When I was in first grade, we moved to England. We had two dogs: a pudgy, conspiring dachshund named Ginger who was always having puppies, and Fluffy, who was one of those puppies, a good-natured mongrel we adored. England has no cases of rabies in its history (or at least didn’t at the time), and liked it that way. Pets had to go through long quarantines to be allowed entrance. We chose to give Ginger and Fluffy to friends, and went to England dogless.
My mother loves dogs, so it was probably inevitable that we’d hook up with a new canine friend before long. As it happened, my brother Kelly was one of a few boys who found a pile of abandoned puppies on the school playground (abandoning dogs is wrong, of course, but the abandoner knew what they were doing… there wasn’t a puppy in that box that wasn’t carried home by some hopeful child). He chose the goldenest of the retriever mixes, and had already named him Sunshine by the time he got home. Our house was maybe 100 yards from the school.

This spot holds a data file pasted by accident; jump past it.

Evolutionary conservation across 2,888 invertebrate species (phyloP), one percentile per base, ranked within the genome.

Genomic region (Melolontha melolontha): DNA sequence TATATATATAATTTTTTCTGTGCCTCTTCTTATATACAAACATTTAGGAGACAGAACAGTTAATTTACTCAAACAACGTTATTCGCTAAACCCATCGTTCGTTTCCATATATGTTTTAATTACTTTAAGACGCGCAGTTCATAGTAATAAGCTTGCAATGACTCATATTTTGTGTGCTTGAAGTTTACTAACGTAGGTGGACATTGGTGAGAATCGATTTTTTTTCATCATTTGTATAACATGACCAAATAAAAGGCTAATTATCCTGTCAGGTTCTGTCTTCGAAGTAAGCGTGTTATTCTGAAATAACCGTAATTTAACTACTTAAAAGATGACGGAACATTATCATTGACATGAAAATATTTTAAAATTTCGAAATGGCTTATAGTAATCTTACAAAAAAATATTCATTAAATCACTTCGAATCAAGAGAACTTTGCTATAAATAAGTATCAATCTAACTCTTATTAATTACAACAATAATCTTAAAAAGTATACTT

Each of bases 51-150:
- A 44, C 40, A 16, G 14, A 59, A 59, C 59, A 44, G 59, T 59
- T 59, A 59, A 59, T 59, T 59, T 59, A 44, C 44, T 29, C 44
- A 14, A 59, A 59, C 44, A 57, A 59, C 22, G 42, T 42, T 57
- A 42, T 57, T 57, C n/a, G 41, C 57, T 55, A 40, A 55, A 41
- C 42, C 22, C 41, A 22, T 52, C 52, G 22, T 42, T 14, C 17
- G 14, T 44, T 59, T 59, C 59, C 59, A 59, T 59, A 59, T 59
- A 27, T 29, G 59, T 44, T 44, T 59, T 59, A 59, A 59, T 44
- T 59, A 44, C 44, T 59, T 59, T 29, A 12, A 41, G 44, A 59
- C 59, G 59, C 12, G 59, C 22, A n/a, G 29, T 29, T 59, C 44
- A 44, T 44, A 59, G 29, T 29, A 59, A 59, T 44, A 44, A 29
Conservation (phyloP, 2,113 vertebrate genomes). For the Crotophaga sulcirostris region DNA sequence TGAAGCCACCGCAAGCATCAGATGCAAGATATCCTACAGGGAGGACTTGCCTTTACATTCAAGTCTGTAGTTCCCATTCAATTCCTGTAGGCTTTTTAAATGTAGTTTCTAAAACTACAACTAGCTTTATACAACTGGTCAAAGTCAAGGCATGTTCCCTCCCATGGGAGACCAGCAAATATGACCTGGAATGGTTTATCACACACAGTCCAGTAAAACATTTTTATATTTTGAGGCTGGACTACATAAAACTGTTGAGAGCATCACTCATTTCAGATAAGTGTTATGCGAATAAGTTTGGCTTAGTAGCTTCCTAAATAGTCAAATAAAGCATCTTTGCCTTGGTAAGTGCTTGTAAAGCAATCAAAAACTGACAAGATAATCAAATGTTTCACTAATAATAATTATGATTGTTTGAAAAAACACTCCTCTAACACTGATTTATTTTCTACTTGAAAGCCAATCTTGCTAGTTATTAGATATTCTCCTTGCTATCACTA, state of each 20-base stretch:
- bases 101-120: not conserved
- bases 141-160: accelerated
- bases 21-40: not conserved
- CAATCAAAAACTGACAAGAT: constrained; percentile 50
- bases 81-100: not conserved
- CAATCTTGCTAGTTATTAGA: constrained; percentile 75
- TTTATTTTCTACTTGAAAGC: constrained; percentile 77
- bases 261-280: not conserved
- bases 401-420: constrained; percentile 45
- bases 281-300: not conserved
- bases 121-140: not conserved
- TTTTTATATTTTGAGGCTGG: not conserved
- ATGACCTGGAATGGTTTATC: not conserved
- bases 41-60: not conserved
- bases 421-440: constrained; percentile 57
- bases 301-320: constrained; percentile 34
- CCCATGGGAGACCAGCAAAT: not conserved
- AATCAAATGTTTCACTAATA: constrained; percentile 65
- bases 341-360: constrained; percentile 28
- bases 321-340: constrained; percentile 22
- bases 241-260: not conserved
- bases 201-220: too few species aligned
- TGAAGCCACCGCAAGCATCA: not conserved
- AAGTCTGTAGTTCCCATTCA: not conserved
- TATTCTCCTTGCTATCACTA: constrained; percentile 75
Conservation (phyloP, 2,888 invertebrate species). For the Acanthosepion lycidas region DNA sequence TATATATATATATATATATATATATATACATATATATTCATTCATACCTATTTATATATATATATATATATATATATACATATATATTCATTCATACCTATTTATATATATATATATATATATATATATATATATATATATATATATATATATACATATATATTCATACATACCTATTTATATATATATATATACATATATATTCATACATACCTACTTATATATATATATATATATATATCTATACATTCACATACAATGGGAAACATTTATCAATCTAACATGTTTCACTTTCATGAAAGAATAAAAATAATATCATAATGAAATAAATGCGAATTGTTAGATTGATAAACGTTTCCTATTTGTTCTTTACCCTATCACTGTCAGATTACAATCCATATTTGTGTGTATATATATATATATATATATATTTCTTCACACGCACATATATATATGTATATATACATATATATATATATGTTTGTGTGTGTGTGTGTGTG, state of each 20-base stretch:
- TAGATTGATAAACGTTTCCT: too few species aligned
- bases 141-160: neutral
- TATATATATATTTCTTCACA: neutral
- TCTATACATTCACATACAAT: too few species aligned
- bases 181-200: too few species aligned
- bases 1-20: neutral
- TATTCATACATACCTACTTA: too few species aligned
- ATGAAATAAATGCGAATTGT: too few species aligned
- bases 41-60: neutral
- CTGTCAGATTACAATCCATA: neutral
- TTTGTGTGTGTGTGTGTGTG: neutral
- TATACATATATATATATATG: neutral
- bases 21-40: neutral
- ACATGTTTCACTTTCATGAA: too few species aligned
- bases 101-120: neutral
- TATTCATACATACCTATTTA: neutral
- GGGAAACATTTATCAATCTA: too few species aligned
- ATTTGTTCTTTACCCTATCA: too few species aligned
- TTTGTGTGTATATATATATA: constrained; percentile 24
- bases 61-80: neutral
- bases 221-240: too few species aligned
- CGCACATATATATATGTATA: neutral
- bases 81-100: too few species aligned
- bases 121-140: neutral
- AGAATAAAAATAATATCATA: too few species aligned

Like with many strays, “Sunny” (as we usually called him) was accepted “for the weekend,” a weekend which ended up stretching across twelve years, five moves, and three continents. He was the family dog for most of my childhood, from age 6 to age 18. The first few weeks were magical. Every kid should have a puppy or a kitten at some point.
My mother and Sunshine, ca. 1976
Sunshine was a dog with a theme song. “You are my Sunshine, my only Sunshine,” we would sing. He made us happy when skies were gray.